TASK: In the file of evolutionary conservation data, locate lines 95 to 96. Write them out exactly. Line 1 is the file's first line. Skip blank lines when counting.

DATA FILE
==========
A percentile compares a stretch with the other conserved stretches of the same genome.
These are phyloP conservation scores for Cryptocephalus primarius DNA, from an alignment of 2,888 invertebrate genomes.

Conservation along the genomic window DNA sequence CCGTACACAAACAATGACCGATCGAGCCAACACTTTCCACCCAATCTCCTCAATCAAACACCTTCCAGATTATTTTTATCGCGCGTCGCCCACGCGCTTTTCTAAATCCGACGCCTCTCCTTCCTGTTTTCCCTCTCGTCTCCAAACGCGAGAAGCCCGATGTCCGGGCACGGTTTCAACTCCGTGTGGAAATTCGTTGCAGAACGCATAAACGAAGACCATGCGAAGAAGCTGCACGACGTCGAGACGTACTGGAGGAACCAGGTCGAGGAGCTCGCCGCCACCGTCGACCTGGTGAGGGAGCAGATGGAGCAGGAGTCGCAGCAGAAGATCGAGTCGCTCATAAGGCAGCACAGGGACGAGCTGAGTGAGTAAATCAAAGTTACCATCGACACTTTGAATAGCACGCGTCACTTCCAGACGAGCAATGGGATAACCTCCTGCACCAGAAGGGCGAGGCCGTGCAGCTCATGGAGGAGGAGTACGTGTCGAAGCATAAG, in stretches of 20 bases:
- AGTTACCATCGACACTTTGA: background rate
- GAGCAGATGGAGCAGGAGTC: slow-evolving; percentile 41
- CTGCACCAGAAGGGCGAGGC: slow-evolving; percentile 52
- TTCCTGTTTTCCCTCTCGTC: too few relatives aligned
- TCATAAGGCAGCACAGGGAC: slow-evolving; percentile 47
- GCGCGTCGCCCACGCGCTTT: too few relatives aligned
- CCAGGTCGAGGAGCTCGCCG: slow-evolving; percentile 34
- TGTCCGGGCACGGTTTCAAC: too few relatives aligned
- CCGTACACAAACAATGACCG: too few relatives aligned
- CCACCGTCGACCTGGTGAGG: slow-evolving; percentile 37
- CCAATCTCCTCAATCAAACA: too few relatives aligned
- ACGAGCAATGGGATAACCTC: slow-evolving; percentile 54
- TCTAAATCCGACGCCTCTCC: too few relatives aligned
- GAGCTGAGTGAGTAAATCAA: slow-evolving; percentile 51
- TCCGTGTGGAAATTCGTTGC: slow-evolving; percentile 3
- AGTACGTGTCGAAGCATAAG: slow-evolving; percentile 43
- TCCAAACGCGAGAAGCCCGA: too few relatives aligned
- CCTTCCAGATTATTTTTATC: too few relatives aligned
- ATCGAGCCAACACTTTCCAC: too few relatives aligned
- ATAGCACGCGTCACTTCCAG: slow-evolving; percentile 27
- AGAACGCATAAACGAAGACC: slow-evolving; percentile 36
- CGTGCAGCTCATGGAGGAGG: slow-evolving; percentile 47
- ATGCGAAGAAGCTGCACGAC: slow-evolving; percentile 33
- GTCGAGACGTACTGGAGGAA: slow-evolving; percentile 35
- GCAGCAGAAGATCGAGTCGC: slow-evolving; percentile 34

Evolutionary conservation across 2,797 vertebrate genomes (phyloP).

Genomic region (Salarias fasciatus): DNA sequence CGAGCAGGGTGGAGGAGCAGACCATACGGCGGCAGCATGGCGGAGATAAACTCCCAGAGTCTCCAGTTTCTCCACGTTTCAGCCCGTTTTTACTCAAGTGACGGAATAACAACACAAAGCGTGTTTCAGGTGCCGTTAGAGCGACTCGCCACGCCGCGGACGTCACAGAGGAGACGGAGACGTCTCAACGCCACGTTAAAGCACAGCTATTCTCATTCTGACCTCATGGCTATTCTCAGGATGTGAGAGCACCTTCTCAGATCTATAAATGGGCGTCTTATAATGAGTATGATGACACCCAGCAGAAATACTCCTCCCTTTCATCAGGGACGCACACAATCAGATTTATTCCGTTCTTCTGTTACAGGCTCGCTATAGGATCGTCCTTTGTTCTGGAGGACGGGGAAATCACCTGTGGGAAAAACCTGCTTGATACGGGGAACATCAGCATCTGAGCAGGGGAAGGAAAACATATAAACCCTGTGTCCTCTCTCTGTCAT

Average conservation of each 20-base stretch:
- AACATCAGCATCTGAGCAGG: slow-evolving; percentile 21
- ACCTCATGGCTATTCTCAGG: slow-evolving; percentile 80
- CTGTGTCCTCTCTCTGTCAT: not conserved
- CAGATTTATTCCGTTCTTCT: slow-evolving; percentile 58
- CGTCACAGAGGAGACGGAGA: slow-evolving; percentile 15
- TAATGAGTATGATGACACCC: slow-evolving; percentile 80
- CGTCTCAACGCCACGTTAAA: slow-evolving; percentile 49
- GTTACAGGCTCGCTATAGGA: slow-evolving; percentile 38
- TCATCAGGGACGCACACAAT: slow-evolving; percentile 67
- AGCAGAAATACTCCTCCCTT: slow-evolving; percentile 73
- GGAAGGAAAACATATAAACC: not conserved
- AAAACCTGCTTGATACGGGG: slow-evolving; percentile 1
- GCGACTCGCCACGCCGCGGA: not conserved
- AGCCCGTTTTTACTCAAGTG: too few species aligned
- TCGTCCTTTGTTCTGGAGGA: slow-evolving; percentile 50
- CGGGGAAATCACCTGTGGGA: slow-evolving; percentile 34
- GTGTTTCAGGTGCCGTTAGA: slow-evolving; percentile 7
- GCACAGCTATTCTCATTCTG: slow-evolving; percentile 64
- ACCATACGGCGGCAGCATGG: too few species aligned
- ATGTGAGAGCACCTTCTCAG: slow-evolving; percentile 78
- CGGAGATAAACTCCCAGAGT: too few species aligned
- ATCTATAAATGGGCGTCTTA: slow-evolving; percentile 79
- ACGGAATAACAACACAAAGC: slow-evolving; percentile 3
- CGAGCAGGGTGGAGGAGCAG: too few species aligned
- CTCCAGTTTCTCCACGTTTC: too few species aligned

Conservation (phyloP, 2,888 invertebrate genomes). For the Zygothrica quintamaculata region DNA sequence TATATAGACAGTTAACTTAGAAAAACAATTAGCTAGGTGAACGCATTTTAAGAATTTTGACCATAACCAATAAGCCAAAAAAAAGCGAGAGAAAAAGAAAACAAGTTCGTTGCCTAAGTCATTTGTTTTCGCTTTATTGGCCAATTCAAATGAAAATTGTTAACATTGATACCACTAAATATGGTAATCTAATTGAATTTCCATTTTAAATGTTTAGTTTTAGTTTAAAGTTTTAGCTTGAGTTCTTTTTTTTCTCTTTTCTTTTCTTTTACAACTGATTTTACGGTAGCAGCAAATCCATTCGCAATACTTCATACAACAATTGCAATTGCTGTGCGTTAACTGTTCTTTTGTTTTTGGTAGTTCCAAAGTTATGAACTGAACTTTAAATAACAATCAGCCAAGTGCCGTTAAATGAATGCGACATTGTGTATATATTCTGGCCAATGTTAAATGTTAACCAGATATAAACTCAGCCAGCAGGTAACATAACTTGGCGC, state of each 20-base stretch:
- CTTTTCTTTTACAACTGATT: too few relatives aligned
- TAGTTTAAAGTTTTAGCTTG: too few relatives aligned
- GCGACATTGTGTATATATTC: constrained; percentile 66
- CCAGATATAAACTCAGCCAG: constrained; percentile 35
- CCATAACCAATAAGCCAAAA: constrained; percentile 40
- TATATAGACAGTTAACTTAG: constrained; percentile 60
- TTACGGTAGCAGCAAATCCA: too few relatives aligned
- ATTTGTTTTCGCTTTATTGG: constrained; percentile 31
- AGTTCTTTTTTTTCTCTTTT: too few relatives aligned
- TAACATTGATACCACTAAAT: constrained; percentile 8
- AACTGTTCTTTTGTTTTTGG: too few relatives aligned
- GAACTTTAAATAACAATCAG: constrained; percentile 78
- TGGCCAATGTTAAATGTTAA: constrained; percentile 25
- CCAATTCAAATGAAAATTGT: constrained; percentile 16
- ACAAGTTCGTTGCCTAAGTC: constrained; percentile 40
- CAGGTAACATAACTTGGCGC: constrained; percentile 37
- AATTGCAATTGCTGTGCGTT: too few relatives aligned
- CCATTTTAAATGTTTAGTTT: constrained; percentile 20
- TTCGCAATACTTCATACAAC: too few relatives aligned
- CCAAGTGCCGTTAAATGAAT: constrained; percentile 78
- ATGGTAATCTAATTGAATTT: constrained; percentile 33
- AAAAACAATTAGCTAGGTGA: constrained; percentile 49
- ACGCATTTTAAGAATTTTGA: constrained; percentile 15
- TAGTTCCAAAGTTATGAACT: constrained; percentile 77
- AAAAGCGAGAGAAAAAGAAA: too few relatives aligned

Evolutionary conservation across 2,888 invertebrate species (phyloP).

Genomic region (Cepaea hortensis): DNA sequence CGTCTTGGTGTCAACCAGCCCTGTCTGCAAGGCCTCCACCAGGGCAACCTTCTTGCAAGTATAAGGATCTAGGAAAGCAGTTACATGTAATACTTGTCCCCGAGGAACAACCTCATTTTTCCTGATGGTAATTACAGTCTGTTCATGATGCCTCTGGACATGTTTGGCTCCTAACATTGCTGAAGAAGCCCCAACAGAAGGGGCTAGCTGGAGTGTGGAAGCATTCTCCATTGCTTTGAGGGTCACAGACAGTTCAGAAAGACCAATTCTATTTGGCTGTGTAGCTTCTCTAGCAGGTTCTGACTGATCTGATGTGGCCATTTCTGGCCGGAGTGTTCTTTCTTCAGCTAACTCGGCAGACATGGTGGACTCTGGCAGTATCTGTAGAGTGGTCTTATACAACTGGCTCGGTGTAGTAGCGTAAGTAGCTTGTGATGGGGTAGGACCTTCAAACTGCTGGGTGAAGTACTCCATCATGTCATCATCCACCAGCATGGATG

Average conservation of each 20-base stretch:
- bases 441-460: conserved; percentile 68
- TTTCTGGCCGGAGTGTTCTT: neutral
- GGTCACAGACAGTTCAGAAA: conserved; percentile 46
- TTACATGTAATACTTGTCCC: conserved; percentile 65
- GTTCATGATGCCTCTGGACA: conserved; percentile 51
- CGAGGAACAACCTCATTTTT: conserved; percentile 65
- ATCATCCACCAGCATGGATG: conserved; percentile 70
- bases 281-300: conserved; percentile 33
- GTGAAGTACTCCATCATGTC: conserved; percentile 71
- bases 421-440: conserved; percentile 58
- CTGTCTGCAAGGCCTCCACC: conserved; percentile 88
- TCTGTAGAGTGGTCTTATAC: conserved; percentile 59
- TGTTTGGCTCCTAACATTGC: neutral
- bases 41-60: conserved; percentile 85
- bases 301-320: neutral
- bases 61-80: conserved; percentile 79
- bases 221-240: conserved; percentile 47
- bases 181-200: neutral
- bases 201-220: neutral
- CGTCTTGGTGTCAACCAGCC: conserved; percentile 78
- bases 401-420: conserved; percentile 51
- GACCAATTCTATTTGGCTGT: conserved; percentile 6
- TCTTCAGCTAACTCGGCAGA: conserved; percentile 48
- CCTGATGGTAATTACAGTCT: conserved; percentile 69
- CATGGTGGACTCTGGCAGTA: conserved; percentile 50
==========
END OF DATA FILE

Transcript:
- bases 421-440: conserved; percentile 58
- CTGTCTGCAAGGCCTCCACC: conserved; percentile 88